There is a necessity to keep some adherence with the axiomatic X in the practice. It means that the artistic practice always has a placeholder for an indeterminacy of the Other, and what it may signify. For this I need to introduce a term ‘fictioning’, which relates with the slightly more familiar term of ‘fabulation’, used by Henri Bergson and later on by Deleuze. Fabulation is a creative process and an act, that runs through the process itself as a ‘myth-making’ axiom. It has no significant ‘truth value’, but it has significance for any creative process—even for the documentary cinema. Both fabulation and fictioning take place along the act that runs through them. It is the interval between durations and a way to emerge from the singular duration, where one may recognise the multiplicity of durations and perspectives. Fictioning, like fabulation has the capacity to emerge from the enclosure of subjectivity. In her book on documentary cinema, Ilona Hongisto argues that fabulation as a compositional modality can: “undo the antagonistic dichotomy between the true and the false.”[13] Similarly, fictioning has no truth-function, or it is not pure ‘fiction’ or ‘fantasy’, but as an intransitive term it is a modality. It is not a process of resemblance or perceptual sameness. Simon O’Sullivan writes on fictioning, particularly how it inserts itself into the world, which necessarily changes our perception of reality, where we are never in correlation with a proper reality.[14]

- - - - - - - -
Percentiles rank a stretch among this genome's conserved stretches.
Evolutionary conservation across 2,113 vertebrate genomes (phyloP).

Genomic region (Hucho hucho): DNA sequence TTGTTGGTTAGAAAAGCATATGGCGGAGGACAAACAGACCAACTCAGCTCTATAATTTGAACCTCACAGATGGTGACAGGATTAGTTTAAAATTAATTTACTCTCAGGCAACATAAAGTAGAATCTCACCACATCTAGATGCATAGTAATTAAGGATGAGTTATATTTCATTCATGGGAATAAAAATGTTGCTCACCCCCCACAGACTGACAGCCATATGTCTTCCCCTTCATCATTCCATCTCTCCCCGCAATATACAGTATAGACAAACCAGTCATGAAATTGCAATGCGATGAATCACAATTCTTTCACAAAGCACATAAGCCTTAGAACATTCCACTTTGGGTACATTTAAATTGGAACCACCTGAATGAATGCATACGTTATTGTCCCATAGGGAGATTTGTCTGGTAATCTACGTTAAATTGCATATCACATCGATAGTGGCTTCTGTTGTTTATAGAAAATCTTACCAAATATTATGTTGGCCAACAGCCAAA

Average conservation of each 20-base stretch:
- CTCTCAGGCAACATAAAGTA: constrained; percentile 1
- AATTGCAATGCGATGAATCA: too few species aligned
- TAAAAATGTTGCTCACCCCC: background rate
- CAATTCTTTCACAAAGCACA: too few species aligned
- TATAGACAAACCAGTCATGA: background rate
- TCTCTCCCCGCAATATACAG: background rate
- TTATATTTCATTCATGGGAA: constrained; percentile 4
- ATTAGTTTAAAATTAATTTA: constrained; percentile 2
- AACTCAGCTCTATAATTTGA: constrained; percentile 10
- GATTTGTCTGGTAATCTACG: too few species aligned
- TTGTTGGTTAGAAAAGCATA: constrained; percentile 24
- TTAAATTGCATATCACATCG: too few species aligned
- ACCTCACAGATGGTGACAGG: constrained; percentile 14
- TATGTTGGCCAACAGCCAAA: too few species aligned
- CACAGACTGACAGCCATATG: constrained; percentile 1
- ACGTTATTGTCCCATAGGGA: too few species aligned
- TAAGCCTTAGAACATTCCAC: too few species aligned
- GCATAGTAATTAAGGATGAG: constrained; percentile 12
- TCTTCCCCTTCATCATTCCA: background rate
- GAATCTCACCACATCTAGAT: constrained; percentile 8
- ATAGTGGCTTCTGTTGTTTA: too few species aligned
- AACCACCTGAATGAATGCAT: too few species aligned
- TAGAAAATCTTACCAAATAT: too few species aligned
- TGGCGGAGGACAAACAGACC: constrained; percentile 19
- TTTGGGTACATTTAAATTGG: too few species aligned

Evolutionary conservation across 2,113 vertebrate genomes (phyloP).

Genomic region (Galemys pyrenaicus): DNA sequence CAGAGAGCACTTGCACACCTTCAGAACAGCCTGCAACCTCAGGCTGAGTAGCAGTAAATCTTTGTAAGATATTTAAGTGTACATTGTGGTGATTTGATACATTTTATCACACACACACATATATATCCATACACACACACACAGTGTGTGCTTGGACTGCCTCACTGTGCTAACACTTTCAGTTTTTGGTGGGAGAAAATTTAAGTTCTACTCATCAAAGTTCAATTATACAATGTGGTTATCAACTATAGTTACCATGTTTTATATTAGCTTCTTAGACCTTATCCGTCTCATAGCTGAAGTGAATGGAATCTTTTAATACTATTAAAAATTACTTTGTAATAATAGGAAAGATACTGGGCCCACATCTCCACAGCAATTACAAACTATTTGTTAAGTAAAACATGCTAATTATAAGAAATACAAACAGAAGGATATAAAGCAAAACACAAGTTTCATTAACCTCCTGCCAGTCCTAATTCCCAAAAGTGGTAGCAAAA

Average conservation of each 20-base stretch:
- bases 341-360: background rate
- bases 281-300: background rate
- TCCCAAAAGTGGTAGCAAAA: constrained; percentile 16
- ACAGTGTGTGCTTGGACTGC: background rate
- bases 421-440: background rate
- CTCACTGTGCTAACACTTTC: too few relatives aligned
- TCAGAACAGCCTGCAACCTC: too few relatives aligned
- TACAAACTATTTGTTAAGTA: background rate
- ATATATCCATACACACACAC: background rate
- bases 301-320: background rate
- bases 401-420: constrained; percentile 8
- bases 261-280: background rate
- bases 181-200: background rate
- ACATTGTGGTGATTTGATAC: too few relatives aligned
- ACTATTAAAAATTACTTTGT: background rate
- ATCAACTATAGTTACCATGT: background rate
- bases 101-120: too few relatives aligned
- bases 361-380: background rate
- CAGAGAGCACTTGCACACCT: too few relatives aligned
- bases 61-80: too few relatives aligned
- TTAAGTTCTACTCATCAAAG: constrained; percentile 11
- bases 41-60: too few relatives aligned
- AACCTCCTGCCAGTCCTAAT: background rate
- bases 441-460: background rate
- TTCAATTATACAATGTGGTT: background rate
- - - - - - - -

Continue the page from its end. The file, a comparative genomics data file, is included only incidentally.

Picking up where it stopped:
Instead of dual positions between a subject and the Other, truth or falsehood, the fictioning has a perspectivist quality. A Brazilian anthropologist Eduardo Viveiros de Castro writes about perspectivism where the “world is inhabited by different sorts of subjects or persons, human and non-human, which apprehend reality from distinct points of view.”[15] A perspectivist point is a capacity to occupy a point of view in an acentric plane. Each point does not represent a linear conjunction with a clearly defined subject, or a dependency between these points, but as Deleuze writes on perspectivism, “a subject will be what comes to the point of view, or rather what remains in the point of view.”[16] From the perspectivist point of view the subject and the Other are rather what remains, instead of how the subject positions herself in this relationship. In similar terms with faciality, which denotes a face as the remainder of certain intensities, it may become a point of attention in a documentary film or a performance. My aim in using perspectivism with fictioning aims to rebuke in artistic practice and research these focus points of attention. In other words, the aim is to recognize how the ‘faciality’ has the function of the Other within a face, but it  is culturally and normatively intensified.